SIOUX FALLS, S.D. (KELO) — Despite not winning any races, the chairman of the South Dakota Libertarian Party said he was proud of what the state’s smallest recognized political party was able to accomplish in the 2022 election. 

“We’ve officially doubled in size since 2016,” Greg Baldwin told KELOLAND News. “Our candidates were pulling in some new registered Libertarians.” 

In 2016, the Libertarian Party in South Dakota became officially recognized as a political party by the state and a 2018 lawsuit helped the party gain ballot access after a federal judge ruled South Dakota’s ballot access laws were too restrictive for newly-qualifying parties. That led the Libertarian Party to place candidates for U.S. Senate, U.S. House, governor, secretary of state and state auditor in 2022.  

The party has grown from 1,395 registered voters when it became recognized in July 2016 to 2,801 registered voters in November 2022. Baldwin said at least one Libertarian Party candidate needed to earn at least 2.5% of the vote for the party to maintain ballot access. 

“All of our statewide candidates perform better than that (2.5%),” Baldwin said. “That maintains our ballot access through 2026.” 

U.S. House candidate Collin Duprel received 23% of the votes against Republican incumbent Dusty Johnson. That was the highest vote amount of any Libertarian Party U.S. House candidate and better than the 19% Randy Luallin received in 2020 against Johnson. Democrats did not field candidates against Johnson in 2020 or 2022.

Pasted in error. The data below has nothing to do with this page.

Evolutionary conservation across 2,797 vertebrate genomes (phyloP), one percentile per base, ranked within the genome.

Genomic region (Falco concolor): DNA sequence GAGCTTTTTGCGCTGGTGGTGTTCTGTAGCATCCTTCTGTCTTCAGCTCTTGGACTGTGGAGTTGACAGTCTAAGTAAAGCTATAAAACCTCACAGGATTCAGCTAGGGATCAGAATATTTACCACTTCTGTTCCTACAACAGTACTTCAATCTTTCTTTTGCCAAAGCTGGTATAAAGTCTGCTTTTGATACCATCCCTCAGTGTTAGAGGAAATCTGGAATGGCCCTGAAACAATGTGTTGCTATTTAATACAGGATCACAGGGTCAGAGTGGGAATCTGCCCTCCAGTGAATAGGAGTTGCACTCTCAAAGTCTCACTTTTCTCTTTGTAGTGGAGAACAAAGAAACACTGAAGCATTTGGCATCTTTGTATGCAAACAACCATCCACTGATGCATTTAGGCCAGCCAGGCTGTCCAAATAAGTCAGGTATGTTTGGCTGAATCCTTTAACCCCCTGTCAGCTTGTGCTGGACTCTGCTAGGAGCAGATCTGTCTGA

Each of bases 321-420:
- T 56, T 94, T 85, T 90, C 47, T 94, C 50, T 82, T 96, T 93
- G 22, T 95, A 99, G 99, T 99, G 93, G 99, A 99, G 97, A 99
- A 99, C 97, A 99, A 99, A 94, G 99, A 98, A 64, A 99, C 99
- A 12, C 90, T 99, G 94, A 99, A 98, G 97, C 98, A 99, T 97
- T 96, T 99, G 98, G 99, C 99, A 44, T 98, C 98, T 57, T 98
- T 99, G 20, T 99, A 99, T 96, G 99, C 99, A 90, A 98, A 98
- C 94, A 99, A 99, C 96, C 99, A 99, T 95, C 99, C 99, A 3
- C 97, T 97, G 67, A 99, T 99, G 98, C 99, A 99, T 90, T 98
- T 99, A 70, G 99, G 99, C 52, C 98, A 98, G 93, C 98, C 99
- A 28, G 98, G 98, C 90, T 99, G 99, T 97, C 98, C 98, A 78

“I hate to say it, but partisan politics is definitely alive and well in South Dakota,” Baldwin said. “It’s overwhelmingly red. You can see that with all the numbers on Election Day.” 

In 2022, Republicans added more than 17,000 registered voters, while registered independents increased by 5,130, Libertarians increased by nearly 200 and registered Democrat voters fell by more than 1,000. 

“I’d like to see more independent candidates,” Baldwin said. “Independents are a huge voting block in South Dakota. If anyone is willing to cross party lines to vote, those people should be the ones but when you look at some of the numbers it does seem like they’re still kind of voting a certain way.” 

Baldwin said many Libertarians heard good things about Duprel and he said the party would support him if he decided to run for any office again. 

After the June primary, Baldwin said his goal for the Libertarian Party in South Dakota was to earn a state legislature seat. Two Libertarian candidates – Sean Natchke in District 29 and Darren Freidel in District 33 – lost to Republican candidates. Baldwin said Freidel’s 24% of the vote was the second-best a Libertarian candidate has received. 

“Going forward, I think that’s where we’re gonna try to focus on. These opportunities where there are more one-on-one races,” Baldwin said. 

Baldwin said all the Libertarian candidates endorsed Initiated Measure 27 which would have legalized marijuana in South Dakota. 

“It did lose by six-percent this year. I blame that on being a midterm election with 15% less voter turnout,” Baldwin said. “That 15% would have made a huge difference. Local elections matter.”  

Baldwin said the Libertarian Party will elect new officers next summer and recruiting candidates will be a priority for 2024.